The focus and themes of the Introduction to Calculus course address the most important foundations for applications of mathematics in science, engineering and commerce. The course emphasises the key ideas and historical motivation for calculus, while at the same time striking a balance between theory and application, leading to a mastery of key threshold concepts in foundational mathematics.

Offered By

## Introduction to Calculus

The University of Sydney## About this Course

### Learner Career Outcomes

## 10%

### Skills you will gain

### Learner Career Outcomes

## 10%

### Offered by

#### The University of Sydney

Our excellence in research and teaching makes the University of Sydney one of the top universities in Australia and highly ranked among the best universities in the world. In 2020, we were ranked second in the Times Higher Education (THE) University Impact Rankings, and first in Australia in the QS Graduate Employability Rankings.

## Syllabus - What you will learn from this course

**9 hours to complete**

## Precalculus (Setting the scene)

This module begins by looking at the different kinds of numbers that fall on the real number line, decimal expansions and approximations, then continues with an exploration of manipulation of equations and inequalities, of sign diagrams and the use of the Cartesian plane.

**9 hours to complete**

**10 videos**

**8 readings**

**9 practice exercises**

**13 hours to complete**

## Functions (Useful and important repertoire)

This module introduces the notion of a function which captures precisely ways in which different quantities or measurements are linked together. The module covers quadratic, cubic and general power and polynomial functions; exponential and logarithmic functions; and trigonometric functions related to the mathematics of periodic behaviour. We create new functions using composition and inversion and look at how to move backwards and forwards between quantities algebraically, as well as visually, with transformations in the xy-plane.

**13 hours to complete**

**13 videos**

**12 readings**

**13 practice exercises**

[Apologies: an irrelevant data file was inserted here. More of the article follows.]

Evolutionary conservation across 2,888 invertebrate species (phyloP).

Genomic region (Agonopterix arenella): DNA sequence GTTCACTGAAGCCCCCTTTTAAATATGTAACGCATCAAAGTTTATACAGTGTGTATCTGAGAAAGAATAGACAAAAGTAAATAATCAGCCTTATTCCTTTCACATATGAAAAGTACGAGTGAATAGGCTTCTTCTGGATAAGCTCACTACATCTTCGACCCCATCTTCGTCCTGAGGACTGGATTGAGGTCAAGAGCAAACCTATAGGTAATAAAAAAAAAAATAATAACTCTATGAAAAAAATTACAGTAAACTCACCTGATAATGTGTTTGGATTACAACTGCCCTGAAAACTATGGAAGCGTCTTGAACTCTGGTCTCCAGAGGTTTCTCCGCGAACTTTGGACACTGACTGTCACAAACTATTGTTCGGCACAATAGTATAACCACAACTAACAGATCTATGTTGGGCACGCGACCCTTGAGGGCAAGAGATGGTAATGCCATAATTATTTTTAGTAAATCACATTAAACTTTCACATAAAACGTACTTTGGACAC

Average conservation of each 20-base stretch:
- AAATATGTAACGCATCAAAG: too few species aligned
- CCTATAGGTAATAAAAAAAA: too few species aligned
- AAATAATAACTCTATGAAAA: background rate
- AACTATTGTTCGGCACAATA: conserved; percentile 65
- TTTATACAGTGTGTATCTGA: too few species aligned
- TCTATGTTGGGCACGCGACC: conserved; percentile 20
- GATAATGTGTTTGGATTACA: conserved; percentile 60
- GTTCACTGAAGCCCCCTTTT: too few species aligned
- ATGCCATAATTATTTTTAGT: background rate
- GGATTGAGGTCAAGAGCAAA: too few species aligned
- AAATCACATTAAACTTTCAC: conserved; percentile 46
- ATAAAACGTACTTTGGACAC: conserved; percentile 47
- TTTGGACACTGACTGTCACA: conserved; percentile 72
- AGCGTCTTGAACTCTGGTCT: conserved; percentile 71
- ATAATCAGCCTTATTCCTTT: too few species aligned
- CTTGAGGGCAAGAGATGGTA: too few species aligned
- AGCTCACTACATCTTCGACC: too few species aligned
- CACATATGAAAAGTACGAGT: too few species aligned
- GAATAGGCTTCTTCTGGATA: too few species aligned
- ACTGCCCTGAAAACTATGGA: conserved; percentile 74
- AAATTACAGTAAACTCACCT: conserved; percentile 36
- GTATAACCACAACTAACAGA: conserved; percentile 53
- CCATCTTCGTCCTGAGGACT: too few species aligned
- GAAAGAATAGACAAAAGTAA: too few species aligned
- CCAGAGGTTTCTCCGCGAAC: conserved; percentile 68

**12 hours to complete**

## Introducing the differential calculus

This module introduces techniques of differential calculus. We look at average rates of change which become instantaneous, as time intervals become vanishingly small, leading to the notion of a derivative. We then explore techniques involving differentials that exploit tangent lines. The module introduces Leibniz notation and shows how to use it to get information easily about the derivative of a function and how to apply it.

**12 hours to complete**

**12 videos**

**10 readings**

**11 practice exercises**

**14 hours to complete**

## Properties and applications of the derivative

This module continues the development of differential calculus by introducing the first and second derivatives of a function. We use sign diagrams of the first and second derivatives and from this, develop a systematic protocol for curve sketching. The module also introduces rules for finding derivatives of complicated functions built from simpler functions, using the Chain Rule, the Product Rule, and the Quotient Rule, and how to exploit information about the derivative to solve difficult optimisation problems.

**14 hours to complete**

**14 videos**

**13 readings**

**14 practice exercises**

## Reviews

### TOP REVIEWS FROM INTRODUCTION TO CALCULUS

I have completed quite a few courses on Coursera. This is by far the best instructor. I really hope David is going to do teach another Coursera course soon - I will sign up regardless of the content!

Best instructor. Made calculus very approachable connecting topics, illustrating applications, and his enthusiasm (which is contagious). Wish he'd do follow-up courses for more advanced mathematics.

Exceptional course. Fantastic explaining by Professor Easdown, I wish more teachers were as clear as he is, and as kind and thoughtful towards their students. Many, many thanks in case you see this.

This is an amazing course. I loved the way the instructor used classic examples to explain calculus by helping us approach problems from the perspectives of Newton, Leibniz, and the ancient greeks!

## Frequently Asked Questions

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